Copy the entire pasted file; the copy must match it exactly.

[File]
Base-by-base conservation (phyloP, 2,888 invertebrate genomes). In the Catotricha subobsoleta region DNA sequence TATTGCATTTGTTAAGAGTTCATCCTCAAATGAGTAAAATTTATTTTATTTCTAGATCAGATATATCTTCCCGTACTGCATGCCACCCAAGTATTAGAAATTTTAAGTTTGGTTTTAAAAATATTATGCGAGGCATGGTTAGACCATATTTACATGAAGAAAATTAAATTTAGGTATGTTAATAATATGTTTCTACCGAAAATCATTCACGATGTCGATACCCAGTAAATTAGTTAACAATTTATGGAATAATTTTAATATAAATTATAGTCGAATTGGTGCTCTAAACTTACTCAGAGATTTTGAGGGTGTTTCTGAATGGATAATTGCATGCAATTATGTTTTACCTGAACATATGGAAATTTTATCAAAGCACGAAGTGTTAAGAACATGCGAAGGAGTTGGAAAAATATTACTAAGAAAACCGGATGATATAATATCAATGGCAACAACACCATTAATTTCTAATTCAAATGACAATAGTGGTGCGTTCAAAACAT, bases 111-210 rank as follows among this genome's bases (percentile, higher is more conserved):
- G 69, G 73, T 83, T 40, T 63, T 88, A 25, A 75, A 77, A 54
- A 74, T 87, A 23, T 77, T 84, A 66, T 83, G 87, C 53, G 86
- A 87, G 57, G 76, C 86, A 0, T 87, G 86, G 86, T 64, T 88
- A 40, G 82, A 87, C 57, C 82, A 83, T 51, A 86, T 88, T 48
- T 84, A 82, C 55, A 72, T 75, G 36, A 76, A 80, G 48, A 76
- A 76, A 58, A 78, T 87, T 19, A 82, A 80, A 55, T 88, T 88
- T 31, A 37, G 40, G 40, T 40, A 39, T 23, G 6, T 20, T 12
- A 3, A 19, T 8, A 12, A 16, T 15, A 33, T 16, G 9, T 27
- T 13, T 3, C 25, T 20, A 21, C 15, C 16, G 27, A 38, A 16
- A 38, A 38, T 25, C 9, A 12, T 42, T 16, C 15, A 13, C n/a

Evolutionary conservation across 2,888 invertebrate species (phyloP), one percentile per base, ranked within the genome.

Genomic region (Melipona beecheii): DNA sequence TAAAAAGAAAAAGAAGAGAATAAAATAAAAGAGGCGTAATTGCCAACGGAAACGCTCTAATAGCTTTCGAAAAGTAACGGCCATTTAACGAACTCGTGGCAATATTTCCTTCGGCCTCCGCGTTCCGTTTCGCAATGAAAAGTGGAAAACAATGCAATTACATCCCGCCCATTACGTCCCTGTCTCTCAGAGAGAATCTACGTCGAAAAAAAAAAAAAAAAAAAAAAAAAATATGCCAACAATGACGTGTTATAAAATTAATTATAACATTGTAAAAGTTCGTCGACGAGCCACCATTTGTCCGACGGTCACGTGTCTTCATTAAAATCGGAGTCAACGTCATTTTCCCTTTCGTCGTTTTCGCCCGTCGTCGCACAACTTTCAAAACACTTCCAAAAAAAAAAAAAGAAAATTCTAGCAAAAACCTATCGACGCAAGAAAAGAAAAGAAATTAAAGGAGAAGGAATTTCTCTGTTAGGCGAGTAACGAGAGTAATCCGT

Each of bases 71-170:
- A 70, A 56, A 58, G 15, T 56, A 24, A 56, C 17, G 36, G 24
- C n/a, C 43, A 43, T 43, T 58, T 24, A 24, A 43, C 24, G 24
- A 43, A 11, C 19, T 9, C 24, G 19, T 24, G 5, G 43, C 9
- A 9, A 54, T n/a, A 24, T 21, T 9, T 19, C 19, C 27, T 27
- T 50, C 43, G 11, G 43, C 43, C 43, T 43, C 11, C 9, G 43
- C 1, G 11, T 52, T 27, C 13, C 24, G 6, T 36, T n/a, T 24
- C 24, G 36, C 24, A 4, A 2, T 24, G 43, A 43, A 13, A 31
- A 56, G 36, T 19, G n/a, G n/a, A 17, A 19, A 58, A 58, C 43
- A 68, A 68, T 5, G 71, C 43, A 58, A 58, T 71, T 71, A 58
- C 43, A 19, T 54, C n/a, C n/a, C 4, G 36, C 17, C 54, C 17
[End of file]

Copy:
Base-by-base conservation (phyloP, 2,888 invertebrate genomes). In the Catotricha subobsoleta region DNA sequence TATTGCATTTGTTAAGAGTTCATCCTCAAATGAGTAAAATTTATTTTATTTCTAGATCAGATATATCTTCCCGTACTGCATGCCACCCAAGTATTAGAAATTTTAAGTTTGGTTTTAAAAATATTATGCGAGGCATGGTTAGACCATATTTACATGAAGAAAATTAAATTTAGGTATGTTAATAATATGTTTCTACCGAAAATCATTCACGATGTCGATACCCAGTAAATTAGTTAACAATTTATGGAATAATTTTAATATAAATTATAGTCGAATTGGTGCTCTAAACTTACTCAGAGATTTTGAGGGTGTTTCTGAATGGATAATTGCATGCAATTATGTTTTACCTGAACATATGGAAATTTTATCAAAGCACGAAGTGTTAAGAACATGCGAAGGAGTTGGAAAAATATTACTAAGAAAACCGGATGATATAATATCAATGGCAACAACACCATTAATTTCTAATTCAAATGACAATAGTGGTGCGTTCAAAACAT, bases 111-210 rank as follows among this genome's bases (percentile, higher is more conserved):
- G 69, G 73, T 83, T 40, T 63, T 88, A 25, A 75, A 77, A 54
- A 74, T 87, A 23, T 77, T 84, A 66, T 83, G 87, C 53, G 86
- A 87, G 57, G 76, C 86, A 0, T 87, G 86, G 86, T 64, T 88
- A 40, G 82, A 87, C 57, C 82, A 83, T 51, A 86, T 88, T 48
- T 84, A 82, C 55, A 72, T 75, G 36, A 76, A 80, G 48, A 76
- A 76, A 58, A 78, T 87, T 19, A 82, A 80, A 55, T 88, T 88
- T 31, A 37, G 40, G 40, T 40, A 39, T 23, G 6, T 20, T 12
- A 3, A 19, T 8, A 12, A 16, T 15, A 33, T 16, G 9, T 27
- T 13, T 3, C 25, T 20, A 21, C 15, C 16, G 27, A 38, A 16
- A 38, A 38, T 25, C 9, A 12, T 42, T 16, C 15, A 13, C n/a

Evolutionary conservation across 2,888 invertebrate species (phyloP), one percentile per base, ranked within the genome.

Genomic region (Melipona beecheii): DNA sequence TAAAAAGAAAAAGAAGAGAATAAAATAAAAGAGGCGTAATTGCCAACGGAAACGCTCTAATAGCTTTCGAAAAGTAACGGCCATTTAACGAACTCGTGGCAATATTTCCTTCGGCCTCCGCGTTCCGTTTCGCAATGAAAAGTGGAAAACAATGCAATTACATCCCGCCCATTACGTCCCTGTCTCTCAGAGAGAATCTACGTCGAAAAAAAAAAAAAAAAAAAAAAAAAATATGCCAACAATGACGTGTTATAAAATTAATTATAACATTGTAAAAGTTCGTCGACGAGCCACCATTTGTCCGACGGTCACGTGTCTTCATTAAAATCGGAGTCAACGTCATTTTCCCTTTCGTCGTTTTCGCCCGTCGTCGCACAACTTTCAAAACACTTCCAAAAAAAAAAAAAGAAAATTCTAGCAAAAACCTATCGACGCAAGAAAAGAAAAGAAATTAAAGGAGAAGGAATTTCTCTGTTAGGCGAGTAACGAGAGTAATCCGT

Each of bases 71-170:
- A 70, A 56, A 58, G 15, T 56, A 24, A 56, C 17, G 36, G 24
- C n/a, C 43, A 43, T 43, T 58, T 24, A 24, A 43, C 24, G 24
- A 43, A 11, C 19, T 9, C 24, G 19, T 24, G 5, G 43, C 9
- A 9, A 54, T n/a, A 24, T 21, T 9, T 19, C 19, C 27, T 27
- T 50, C 43, G 11, G 43, C 43, C 43, T 43, C 11, C 9, G 43
- C 1, G 11, T 52, T 27, C 13, C 24, G 6, T 36, T n/a, T 24
- C 24, G 36, C 24, A 4, A 2, T 24, G 43, A 43, A 13, A 31
- A 56, G 36, T 19, G n/a, G n/a, A 17, A 19, A 58, A 58, C 43
- A 68, A 68, T 5, G 71, C 43, A 58, A 58, T 71, T 71, A 58
- C 43, A 19, T 54, C n/a, C n/a, C 4, G 36, C 17, C 54, C 17